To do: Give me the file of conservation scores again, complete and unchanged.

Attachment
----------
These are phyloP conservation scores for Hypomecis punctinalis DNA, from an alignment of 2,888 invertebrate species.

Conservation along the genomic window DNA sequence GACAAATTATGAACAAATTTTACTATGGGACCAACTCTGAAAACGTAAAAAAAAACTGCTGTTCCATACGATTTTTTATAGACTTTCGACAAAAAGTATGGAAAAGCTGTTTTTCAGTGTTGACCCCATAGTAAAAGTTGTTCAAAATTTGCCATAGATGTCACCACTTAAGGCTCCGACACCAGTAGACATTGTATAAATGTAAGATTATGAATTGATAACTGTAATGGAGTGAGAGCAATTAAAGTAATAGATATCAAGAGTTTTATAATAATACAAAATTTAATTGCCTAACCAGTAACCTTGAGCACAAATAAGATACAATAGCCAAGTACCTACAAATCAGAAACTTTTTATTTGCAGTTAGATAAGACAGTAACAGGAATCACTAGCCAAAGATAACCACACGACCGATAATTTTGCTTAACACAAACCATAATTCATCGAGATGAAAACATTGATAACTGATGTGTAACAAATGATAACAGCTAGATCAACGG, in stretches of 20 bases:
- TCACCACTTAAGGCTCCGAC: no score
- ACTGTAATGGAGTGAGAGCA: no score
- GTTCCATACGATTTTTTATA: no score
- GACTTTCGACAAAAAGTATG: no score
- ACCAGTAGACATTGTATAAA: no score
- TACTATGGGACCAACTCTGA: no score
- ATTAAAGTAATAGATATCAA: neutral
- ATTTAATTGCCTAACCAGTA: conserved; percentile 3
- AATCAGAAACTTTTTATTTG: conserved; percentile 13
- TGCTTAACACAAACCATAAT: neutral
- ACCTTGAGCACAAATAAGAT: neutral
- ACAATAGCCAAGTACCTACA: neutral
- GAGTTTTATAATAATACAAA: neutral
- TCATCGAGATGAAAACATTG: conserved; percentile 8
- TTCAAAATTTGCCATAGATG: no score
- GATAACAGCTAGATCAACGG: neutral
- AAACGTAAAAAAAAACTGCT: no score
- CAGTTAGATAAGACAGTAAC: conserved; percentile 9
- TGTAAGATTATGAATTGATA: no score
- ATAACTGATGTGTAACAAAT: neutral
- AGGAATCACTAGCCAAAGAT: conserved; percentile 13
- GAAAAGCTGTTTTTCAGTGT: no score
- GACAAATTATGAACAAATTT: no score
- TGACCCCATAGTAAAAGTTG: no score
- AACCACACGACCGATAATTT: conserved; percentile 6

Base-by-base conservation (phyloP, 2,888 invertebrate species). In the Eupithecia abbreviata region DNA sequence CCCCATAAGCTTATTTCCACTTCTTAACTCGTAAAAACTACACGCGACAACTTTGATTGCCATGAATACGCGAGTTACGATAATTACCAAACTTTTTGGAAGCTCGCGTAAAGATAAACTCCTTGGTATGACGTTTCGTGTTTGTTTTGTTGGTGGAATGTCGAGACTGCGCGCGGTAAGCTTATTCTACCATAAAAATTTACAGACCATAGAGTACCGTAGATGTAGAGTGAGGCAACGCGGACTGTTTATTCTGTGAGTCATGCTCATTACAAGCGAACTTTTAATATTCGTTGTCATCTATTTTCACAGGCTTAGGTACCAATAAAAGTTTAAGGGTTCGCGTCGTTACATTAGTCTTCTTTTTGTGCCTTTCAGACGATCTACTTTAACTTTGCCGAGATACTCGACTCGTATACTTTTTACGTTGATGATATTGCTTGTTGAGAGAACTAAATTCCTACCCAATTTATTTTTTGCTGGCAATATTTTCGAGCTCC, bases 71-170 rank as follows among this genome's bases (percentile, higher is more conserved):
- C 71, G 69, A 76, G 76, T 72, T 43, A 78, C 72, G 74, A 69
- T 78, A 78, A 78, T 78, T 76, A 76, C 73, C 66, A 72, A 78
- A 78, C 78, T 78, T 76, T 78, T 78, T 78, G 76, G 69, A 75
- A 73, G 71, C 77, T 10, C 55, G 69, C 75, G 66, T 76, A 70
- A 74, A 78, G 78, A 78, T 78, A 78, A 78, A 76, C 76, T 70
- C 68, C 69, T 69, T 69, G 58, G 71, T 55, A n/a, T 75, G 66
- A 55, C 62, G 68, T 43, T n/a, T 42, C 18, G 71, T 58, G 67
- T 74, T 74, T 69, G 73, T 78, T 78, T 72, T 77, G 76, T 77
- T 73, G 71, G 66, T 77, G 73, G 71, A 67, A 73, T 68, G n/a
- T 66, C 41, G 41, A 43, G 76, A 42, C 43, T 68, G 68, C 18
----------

These are phyloP conservation scores for Hypomecis punctinalis DNA, from an alignment of 2,888 invertebrate species.

Conservation along the genomic window DNA sequence GACAAATTATGAACAAATTTTACTATGGGACCAACTCTGAAAACGTAAAAAAAAACTGCTGTTCCATACGATTTTTTATAGACTTTCGACAAAAAGTATGGAAAAGCTGTTTTTCAGTGTTGACCCCATAGTAAAAGTTGTTCAAAATTTGCCATAGATGTCACCACTTAAGGCTCCGACACCAGTAGACATTGTATAAATGTAAGATTATGAATTGATAACTGTAATGGAGTGAGAGCAATTAAAGTAATAGATATCAAGAGTTTTATAATAATACAAAATTTAATTGCCTAACCAGTAACCTTGAGCACAAATAAGATACAATAGCCAAGTACCTACAAATCAGAAACTTTTTATTTGCAGTTAGATAAGACAGTAACAGGAATCACTAGCCAAAGATAACCACACGACCGATAATTTTGCTTAACACAAACCATAATTCATCGAGATGAAAACATTGATAACTGATGTGTAACAAATGATAACAGCTAGATCAACGG, in stretches of 20 bases:
- TCACCACTTAAGGCTCCGAC: no score
- ACTGTAATGGAGTGAGAGCA: no score
- GTTCCATACGATTTTTTATA: no score
- GACTTTCGACAAAAAGTATG: no score
- ACCAGTAGACATTGTATAAA: no score
- TACTATGGGACCAACTCTGA: no score
- ATTAAAGTAATAGATATCAA: neutral
- ATTTAATTGCCTAACCAGTA: conserved; percentile 3
- AATCAGAAACTTTTTATTTG: conserved; percentile 13
- TGCTTAACACAAACCATAAT: neutral
- ACCTTGAGCACAAATAAGAT: neutral
- ACAATAGCCAAGTACCTACA: neutral
- GAGTTTTATAATAATACAAA: neutral
- TCATCGAGATGAAAACATTG: conserved; percentile 8
- TTCAAAATTTGCCATAGATG: no score
- GATAACAGCTAGATCAACGG: neutral
- AAACGTAAAAAAAAACTGCT: no score
- CAGTTAGATAAGACAGTAAC: conserved; percentile 9
- TGTAAGATTATGAATTGATA: no score
- ATAACTGATGTGTAACAAAT: neutral
- AGGAATCACTAGCCAAAGAT: conserved; percentile 13
- GAAAAGCTGTTTTTCAGTGT: no score
- GACAAATTATGAACAAATTT: no score
- TGACCCCATAGTAAAAGTTG: no score
- AACCACACGACCGATAATTT: conserved; percentile 6

Base-by-base conservation (phyloP, 2,888 invertebrate species). In the Eupithecia abbreviata region DNA sequence CCCCATAAGCTTATTTCCACTTCTTAACTCGTAAAAACTACACGCGACAACTTTGATTGCCATGAATACGCGAGTTACGATAATTACCAAACTTTTTGGAAGCTCGCGTAAAGATAAACTCCTTGGTATGACGTTTCGTGTTTGTTTTGTTGGTGGAATGTCGAGACTGCGCGCGGTAAGCTTATTCTACCATAAAAATTTACAGACCATAGAGTACCGTAGATGTAGAGTGAGGCAACGCGGACTGTTTATTCTGTGAGTCATGCTCATTACAAGCGAACTTTTAATATTCGTTGTCATCTATTTTCACAGGCTTAGGTACCAATAAAAGTTTAAGGGTTCGCGTCGTTACATTAGTCTTCTTTTTGTGCCTTTCAGACGATCTACTTTAACTTTGCCGAGATACTCGACTCGTATACTTTTTACGTTGATGATATTGCTTGTTGAGAGAACTAAATTCCTACCCAATTTATTTTTTGCTGGCAATATTTTCGAGCTCC, bases 71-170 rank as follows among this genome's bases (percentile, higher is more conserved):
- C 71, G 69, A 76, G 76, T 72, T 43, A 78, C 72, G 74, A 69
- T 78, A 78, A 78, T 78, T 76, A 76, C 73, C 66, A 72, A 78
- A 78, C 78, T 78, T 76, T 78, T 78, T 78, G 76, G 69, A 75
- A 73, G 71, C 77, T 10, C 55, G 69, C 75, G 66, T 76, A 70
- A 74, A 78, G 78, A 78, T 78, A 78, A 78, A 76, C 76, T 70
- C 68, C 69, T 69, T 69, G 58, G 71, T 55, A n/a, T 75, G 66
- A 55, C 62, G 68, T 43, T n/a, T 42, C 18, G 71, T 58, G 67
- T 74, T 74, T 69, G 73, T 78, T 78, T 72, T 77, G 76, T 77
- T 73, G 71, G 66, T 77, G 73, G 71, A 67, A 73, T 68, G n/a
- T 66, C 41, G 41, A 43, G 76, A 42, C 43, T 68, G 68, C 18